4 reasons why you should visit Japan this winter

Japan is home to roughly 600 ski and snowboard resort and some of the world's heaviest snowfalls, making it an increasingly popular spot for winter enthusiasts.

  22/12/2016 13:40
“Shots of athletes in Japan skiing and riding in chest-deep powder have been appearing on the pages of ski magazines and in ski films for several years, making it a brand new bucket-list destination within the core, freeride community,” Dan Sherman, vice president of marketing of Ski.com, told Travel + Leisure.
Japan's atypical ski experiences are helping the country get on more travelers' lists, but there's still time to plan a trip to beat the rush. Here's why Japan could be the best destination for your next ski trip.

Prime Snow Conditions

Good snow conditions are obviously important for a great ski trip, and Japan's location gives it the right precipitation. “The general west-to-east flow of weather pushes cold air from Russia and China over the Sea of Japan and then into the mountains along the west coast of Japan,” meteorologist Joel Gratz told Ski.com.
This consistent moisture, in combination with cold temperatures, creates heavy snowfall when the wind hits mountainous terrain, according to Gratz. January is a popular time to visit for high amounts of snow, and the month is sometimes playfully referred to as “Japanuary.”

Tree Skiing

Adventurous skiers looking to get more than just a typical run can take advantage of several resorts that offer tree and night skiing. Tree skiing is popular in Niseko, where routes like Strawberry Fields wind skiers through shimmering birch trees, while the Kamui Ski Links in Hokkaido provide winter enthusiasts the chance to ski through both trees and bamboo.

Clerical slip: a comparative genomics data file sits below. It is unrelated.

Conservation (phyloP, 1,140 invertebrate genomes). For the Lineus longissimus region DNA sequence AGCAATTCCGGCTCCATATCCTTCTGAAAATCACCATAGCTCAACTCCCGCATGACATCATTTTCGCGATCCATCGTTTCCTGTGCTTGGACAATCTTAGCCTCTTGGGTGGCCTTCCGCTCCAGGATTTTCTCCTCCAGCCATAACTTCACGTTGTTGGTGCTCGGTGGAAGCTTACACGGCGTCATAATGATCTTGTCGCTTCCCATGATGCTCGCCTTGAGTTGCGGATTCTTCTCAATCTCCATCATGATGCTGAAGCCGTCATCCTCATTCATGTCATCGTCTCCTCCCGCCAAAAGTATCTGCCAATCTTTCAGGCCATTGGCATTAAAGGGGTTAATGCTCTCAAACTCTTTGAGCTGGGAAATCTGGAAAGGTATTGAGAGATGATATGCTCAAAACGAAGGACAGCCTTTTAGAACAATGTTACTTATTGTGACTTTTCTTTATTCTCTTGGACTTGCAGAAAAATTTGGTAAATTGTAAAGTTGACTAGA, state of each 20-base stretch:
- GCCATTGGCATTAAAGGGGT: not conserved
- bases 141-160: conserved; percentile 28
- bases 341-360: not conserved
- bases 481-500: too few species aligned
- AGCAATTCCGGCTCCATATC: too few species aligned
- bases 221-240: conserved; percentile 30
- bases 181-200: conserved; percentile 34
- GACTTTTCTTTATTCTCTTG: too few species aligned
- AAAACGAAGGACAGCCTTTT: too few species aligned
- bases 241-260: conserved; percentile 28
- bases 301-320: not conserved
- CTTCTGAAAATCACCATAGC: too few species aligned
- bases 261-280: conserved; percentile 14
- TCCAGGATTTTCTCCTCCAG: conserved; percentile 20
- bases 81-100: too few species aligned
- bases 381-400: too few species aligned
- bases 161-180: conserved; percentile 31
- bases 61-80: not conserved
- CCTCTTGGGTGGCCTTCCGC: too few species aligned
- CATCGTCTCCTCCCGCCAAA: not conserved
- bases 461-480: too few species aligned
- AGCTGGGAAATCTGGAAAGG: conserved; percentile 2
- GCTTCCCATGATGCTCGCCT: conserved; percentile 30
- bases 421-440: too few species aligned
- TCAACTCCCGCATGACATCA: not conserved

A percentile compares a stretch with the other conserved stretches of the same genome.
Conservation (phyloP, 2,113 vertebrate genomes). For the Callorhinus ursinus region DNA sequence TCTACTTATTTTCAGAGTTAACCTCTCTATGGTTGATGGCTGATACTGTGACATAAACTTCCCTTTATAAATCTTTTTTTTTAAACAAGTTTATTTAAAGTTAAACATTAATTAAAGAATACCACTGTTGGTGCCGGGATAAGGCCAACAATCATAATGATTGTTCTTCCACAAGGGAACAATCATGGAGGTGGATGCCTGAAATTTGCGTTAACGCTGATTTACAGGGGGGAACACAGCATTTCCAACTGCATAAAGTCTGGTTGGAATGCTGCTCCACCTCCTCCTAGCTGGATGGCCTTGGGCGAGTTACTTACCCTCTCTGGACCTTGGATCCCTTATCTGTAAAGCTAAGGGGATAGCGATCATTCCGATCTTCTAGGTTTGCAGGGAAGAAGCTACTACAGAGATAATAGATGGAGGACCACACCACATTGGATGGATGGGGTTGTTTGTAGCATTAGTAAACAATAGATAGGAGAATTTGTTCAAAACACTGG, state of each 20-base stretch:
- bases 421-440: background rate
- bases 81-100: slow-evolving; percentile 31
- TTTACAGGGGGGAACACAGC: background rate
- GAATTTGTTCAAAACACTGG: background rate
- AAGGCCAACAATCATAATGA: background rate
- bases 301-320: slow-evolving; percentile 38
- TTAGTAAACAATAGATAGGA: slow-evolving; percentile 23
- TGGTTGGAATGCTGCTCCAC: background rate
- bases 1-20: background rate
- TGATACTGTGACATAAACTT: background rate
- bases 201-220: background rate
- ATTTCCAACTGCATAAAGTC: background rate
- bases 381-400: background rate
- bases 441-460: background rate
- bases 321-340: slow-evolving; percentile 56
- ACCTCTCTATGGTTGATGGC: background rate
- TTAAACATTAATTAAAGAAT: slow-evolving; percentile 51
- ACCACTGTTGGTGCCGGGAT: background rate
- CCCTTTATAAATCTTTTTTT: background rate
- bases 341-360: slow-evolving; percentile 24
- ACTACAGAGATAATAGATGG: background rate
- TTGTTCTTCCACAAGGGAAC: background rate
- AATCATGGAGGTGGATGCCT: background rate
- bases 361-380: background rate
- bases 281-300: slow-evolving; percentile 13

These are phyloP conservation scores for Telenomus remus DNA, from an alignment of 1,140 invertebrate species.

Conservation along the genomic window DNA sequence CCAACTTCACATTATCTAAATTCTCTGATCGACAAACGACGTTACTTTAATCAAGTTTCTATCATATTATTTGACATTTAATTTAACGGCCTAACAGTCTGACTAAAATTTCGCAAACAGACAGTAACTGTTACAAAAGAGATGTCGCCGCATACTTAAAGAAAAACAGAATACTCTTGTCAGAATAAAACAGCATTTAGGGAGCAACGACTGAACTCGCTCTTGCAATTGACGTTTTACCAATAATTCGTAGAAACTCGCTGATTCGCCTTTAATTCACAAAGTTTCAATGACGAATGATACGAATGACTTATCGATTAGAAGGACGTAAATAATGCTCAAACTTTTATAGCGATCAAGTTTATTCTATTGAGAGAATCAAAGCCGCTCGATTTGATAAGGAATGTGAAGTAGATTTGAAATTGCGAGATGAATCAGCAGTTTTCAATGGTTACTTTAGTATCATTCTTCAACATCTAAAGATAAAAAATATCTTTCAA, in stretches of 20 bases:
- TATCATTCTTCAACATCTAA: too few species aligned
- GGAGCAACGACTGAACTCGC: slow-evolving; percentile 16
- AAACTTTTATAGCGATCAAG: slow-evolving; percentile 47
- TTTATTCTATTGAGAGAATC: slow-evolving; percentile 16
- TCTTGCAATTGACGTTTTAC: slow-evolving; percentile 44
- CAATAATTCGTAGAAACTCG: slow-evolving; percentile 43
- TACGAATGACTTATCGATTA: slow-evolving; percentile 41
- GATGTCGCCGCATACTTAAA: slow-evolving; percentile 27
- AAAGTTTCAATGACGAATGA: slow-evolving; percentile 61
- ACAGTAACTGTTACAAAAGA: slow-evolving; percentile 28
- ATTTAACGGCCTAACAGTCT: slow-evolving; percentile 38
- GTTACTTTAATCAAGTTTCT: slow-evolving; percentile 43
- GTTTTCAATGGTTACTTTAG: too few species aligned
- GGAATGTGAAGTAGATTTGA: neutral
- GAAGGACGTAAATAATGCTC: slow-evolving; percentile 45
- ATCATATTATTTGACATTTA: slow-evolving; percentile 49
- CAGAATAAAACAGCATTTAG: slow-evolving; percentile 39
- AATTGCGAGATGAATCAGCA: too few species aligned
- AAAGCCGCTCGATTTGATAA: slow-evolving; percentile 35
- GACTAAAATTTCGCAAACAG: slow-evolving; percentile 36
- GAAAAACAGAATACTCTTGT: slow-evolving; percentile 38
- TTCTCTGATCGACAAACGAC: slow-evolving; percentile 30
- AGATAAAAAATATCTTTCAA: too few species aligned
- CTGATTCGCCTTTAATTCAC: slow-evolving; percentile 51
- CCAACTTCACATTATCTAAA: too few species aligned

At Rusutsu, in Hokkaido, which is famous for its deep powder, several runs for tree skiing are spread out making for fewer people and varied terrain.
One of the most remarkable natural displays to witness in the country though during your ski getaway are the famed ice trees in the Zao Onsen ski resort, trees that begin to take on stunningly unusual shapes thanks to heavy coatings of ice and snow. The resort even has a winter night cruising vehicle to take guests to the trees at night, when they become illuminated in colorful lights to offer a magnificent display.

Night Skiing

Many of Niseko's lifts remain open for night skiing and come lit up with extensive lighting for those who want to head to some of the more advanced areas, while extensive floodlit night skiing also abounds in Ishiuchi Maruyama.
In Furano, travelers can enjoy night skiing until late March before making their way over to the Kan Kan Murasnow village, located in an illuminated forest, where you'll find an ice cafe and snow sculptures to enjoy. Those who night ski on the Kitanomine side of the resort will also find stunning panoramic views of Furano glistening in night lights.

Off the Slopes

When it's time to take a break from the slopes, there's plenty of breathtaking winter displays and rare natural phenomenon to explore. Get up-close with nature at the Jigokudani Yaen-Koen, where you can see Japanese snow monkeys bathing in hot springs. The monkeys have became famous for their fondness of the hot temperatures and the time they spend bathing in it, making for an adorable sight.
Try an onsen, a Japanese hot spring, for a great end to a day in the snow. The Nozawa-onsen hot spring village sits at the foot of the Kenashi-yama Mountain, on top of which is the Nozawa-onsen ski resort.
Fans of ice hotels should check out the Shikaribetsu Ko Kotan from January 28 through March 20. An entire ice village is created on Lake Shikaribetsu, with everything from an ice bar and an open-air bath made of snow and ice to an ice chapel. The Saporro Snow Festival,which takes place in Odori and Susukino in February, has soaring ice sculptures and carvings. There's also Ogimachi Village, in Shirakawa-go, where farmhouses light up on select nights in January and February, flooding the entire village in light.

Source businessinsider
Tag: travel , Japan

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